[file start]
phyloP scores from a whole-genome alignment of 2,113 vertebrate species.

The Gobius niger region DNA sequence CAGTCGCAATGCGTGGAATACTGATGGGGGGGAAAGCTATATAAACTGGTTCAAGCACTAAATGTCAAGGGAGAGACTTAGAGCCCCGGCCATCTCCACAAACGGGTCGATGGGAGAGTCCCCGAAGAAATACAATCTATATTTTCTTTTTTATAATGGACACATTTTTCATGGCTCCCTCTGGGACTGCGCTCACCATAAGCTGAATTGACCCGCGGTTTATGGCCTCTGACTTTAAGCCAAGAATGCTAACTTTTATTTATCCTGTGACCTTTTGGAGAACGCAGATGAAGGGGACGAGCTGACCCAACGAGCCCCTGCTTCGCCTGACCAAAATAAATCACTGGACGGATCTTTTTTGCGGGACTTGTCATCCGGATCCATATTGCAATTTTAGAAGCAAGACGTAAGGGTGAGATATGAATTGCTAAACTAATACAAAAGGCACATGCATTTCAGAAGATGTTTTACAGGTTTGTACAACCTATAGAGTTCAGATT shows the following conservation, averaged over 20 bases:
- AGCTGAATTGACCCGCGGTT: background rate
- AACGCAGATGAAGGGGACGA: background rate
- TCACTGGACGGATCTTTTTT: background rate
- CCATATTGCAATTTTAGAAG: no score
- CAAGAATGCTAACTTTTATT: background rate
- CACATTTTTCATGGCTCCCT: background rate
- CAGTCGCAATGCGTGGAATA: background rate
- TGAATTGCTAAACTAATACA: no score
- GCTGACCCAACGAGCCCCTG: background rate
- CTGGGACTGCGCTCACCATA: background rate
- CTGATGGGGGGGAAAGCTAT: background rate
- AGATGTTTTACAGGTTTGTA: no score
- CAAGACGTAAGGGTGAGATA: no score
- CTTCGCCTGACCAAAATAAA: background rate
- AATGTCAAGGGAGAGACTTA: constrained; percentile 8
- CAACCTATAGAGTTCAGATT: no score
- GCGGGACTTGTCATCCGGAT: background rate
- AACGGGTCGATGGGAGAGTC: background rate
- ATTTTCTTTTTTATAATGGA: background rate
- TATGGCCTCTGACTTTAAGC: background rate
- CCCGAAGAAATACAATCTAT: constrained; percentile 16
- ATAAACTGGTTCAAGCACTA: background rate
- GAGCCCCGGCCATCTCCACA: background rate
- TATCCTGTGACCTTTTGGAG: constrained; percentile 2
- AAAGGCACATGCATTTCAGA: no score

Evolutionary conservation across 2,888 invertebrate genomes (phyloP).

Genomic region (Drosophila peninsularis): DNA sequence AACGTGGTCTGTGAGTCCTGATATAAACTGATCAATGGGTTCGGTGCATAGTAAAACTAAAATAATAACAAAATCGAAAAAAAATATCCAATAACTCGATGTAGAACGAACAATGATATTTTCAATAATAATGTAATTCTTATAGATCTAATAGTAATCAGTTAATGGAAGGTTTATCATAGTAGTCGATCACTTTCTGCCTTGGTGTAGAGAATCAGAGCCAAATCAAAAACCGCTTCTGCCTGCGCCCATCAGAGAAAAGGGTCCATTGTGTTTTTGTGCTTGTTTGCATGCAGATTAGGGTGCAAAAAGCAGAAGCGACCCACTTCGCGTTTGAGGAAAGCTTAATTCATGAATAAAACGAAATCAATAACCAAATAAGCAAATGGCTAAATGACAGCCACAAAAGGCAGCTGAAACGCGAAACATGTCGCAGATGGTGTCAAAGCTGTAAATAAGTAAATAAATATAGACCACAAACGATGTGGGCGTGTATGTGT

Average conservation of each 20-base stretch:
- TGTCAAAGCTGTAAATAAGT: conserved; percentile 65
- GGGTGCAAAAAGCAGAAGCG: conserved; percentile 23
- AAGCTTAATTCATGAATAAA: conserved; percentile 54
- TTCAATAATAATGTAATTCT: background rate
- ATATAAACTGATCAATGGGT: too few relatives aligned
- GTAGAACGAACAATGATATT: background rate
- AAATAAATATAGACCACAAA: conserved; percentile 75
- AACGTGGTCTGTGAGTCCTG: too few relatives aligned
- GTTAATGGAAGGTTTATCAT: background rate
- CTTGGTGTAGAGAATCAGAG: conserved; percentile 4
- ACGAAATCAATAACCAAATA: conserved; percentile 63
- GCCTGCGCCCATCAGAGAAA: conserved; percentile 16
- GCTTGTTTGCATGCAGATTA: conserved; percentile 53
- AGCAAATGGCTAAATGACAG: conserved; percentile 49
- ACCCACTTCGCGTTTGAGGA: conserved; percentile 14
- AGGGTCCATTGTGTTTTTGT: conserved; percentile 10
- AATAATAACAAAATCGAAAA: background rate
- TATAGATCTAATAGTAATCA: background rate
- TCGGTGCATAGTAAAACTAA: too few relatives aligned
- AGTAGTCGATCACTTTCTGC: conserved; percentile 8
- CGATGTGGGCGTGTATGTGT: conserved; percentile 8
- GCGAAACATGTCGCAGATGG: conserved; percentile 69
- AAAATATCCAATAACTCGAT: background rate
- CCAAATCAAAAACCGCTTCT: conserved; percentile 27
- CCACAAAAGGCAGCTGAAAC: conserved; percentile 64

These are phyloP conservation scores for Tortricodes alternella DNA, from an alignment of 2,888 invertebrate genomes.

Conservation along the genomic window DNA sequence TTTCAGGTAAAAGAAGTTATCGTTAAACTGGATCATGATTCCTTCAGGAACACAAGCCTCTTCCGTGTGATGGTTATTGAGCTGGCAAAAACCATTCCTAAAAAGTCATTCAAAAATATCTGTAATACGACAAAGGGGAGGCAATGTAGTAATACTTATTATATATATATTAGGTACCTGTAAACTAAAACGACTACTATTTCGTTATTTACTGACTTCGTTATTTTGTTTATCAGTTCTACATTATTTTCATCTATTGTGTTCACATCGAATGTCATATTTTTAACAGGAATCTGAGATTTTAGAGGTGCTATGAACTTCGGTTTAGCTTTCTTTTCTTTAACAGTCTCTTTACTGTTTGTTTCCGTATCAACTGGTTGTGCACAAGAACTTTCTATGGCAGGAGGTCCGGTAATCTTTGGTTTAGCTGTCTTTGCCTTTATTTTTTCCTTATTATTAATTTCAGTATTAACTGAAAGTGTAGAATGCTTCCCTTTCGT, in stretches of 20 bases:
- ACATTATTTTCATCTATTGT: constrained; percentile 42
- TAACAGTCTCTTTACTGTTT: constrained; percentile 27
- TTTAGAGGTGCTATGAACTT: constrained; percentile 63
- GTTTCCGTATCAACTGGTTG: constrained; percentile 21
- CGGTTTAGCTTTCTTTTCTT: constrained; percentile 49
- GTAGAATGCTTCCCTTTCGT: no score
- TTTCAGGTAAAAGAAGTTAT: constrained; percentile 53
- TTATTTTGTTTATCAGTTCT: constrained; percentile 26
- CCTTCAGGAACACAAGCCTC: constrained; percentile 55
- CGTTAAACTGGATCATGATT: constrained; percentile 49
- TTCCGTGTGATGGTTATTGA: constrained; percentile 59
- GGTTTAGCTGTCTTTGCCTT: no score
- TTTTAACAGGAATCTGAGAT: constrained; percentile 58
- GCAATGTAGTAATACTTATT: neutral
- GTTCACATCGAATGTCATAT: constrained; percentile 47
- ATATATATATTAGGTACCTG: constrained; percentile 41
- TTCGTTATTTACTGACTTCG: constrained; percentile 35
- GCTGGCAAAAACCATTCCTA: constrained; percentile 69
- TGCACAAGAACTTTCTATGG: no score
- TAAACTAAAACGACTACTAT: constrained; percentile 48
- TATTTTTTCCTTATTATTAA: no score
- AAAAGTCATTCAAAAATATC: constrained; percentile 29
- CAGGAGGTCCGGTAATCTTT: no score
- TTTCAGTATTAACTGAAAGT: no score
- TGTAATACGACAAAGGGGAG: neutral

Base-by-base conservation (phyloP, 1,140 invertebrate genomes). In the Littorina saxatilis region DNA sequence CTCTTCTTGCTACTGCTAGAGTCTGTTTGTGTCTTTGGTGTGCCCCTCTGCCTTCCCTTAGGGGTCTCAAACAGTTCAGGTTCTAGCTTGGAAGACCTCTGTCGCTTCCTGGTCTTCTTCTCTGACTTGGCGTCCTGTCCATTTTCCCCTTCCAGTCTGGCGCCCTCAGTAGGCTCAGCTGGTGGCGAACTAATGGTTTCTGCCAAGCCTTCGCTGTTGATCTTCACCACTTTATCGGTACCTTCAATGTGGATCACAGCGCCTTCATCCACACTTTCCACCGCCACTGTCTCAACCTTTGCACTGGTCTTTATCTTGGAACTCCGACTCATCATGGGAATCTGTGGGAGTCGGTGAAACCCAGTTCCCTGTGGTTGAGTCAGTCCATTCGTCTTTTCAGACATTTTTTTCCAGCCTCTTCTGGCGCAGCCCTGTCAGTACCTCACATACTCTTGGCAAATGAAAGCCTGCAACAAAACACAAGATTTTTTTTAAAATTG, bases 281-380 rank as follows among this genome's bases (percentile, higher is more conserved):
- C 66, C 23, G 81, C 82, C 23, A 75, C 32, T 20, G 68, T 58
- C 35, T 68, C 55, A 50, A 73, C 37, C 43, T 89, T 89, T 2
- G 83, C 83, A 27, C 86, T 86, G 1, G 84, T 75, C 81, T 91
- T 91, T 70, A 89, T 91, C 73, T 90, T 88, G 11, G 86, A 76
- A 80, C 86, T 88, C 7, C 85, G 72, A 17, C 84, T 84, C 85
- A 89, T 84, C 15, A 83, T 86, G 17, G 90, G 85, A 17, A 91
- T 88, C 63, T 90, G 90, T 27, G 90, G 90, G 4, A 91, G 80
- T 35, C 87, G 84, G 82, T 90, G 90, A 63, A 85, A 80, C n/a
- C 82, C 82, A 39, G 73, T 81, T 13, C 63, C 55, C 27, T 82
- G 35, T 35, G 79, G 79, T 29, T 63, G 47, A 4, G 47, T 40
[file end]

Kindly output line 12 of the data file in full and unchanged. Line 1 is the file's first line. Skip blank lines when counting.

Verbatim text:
- CTGGGACTGCGCTCACCATA: background rate